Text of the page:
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The stirring words heard annually at The Proms ‘… Britannia rules the waves, Britons never, never, never will be slaves’. (words James Thompson, music Thomas Arne, 1740).

But, of course, we are currently trying to negotiate our way out of virtual slavery – The European Union – where governments, other than ours, are dictating our future, and deciding how our money is spent, how we should run our country, who can live in our country, and how we trade with other countries. Sadly, many of the non-British politicians in the union don’t like or respect us, but do appreciate we are one of the biggest financial contributors – and for that reason alone, want us to remain.

Now, there are various opinions about leaving the union, staying in the union, or some flimsy, limp-wristed, in-betweeny, neither-in-nor-out arrangement, and each will try to convince with their own version of the truth. Each side will warn of doom, gloom, and despondency if their wishes do not come to fruition.

On 23 June 2016 a referendum was held, the outcome of which was a vote to leave (originally on 29 March 2019) – the first time a national referendum result had gone against the government’s preferred option. But why?

There are many learned opinions as to why the country decided how it did; sovereignty, trade and financial, national security, immigration, border control – but nobody seems to have thought that it could be that Britons really just don’t like the way they are treated by the EU, and, what ever the consequences, want to be free to decide their own fate, and not be dictated to – by nations who have tried, twice in just over 100 years, through aggression, for global domination, and failed, only now to be doing the same through the back door.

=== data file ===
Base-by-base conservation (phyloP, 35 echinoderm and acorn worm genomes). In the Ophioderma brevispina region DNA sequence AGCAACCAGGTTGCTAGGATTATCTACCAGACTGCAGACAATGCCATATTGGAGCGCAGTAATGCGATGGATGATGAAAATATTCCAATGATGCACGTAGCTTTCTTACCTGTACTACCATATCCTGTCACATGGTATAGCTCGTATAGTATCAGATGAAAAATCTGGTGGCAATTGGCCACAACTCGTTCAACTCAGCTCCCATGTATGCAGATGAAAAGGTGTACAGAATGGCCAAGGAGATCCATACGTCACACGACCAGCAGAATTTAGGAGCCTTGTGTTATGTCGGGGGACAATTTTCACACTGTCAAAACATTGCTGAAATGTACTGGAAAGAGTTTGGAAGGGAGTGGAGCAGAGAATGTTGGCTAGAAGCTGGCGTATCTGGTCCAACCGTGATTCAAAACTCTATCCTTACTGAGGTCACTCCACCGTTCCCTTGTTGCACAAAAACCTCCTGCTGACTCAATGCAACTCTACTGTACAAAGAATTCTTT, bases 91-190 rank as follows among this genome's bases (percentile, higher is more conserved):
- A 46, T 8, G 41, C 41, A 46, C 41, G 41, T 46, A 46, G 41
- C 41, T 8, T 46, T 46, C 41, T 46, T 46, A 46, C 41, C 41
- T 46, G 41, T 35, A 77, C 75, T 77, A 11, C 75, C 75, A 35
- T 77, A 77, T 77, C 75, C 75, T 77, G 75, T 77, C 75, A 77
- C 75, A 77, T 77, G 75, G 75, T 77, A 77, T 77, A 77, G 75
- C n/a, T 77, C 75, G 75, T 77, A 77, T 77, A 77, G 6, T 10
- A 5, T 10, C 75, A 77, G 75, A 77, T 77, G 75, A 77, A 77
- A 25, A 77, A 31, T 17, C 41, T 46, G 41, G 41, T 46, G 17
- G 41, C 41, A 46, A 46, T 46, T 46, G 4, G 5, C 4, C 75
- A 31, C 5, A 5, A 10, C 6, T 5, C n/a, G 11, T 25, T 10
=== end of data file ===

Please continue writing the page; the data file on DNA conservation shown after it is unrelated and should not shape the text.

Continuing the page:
After three years (and one month) of no progress, disagreeable agreements, and handbagging parliamentarians, we have arrived just about where we started. Tomorrow (23 July 2019) we get a new prime minister, when the results of the Conservative party selection process are finalised. There is a choice of two – one a clear favourite (betting-wise, but not necessarily popularity-wise), but I will assume nothing until announcement is made.

Both candidates are telling us how they can be trusted, and will get us through the mire and maze of achieving Brexit. We have until 31 October 2019 to come to an agreement, or we then exit without (unless yet another extension is granted).

Lurking in in the shadows (shadow cabinet – see what I’ve done there!) is comrade Corbyn, the terrorist sympathiser, waiting to breath death in to anything he touches – heaven forbid that he, or his party of Dementors get anywhere near the negotiations, or Downing Street.

So, rule Britannia, tomorrow we carry on – waiting for the Brexit our Honourable Friends have been tasked to effect.

(c) 2019, Kim P Moody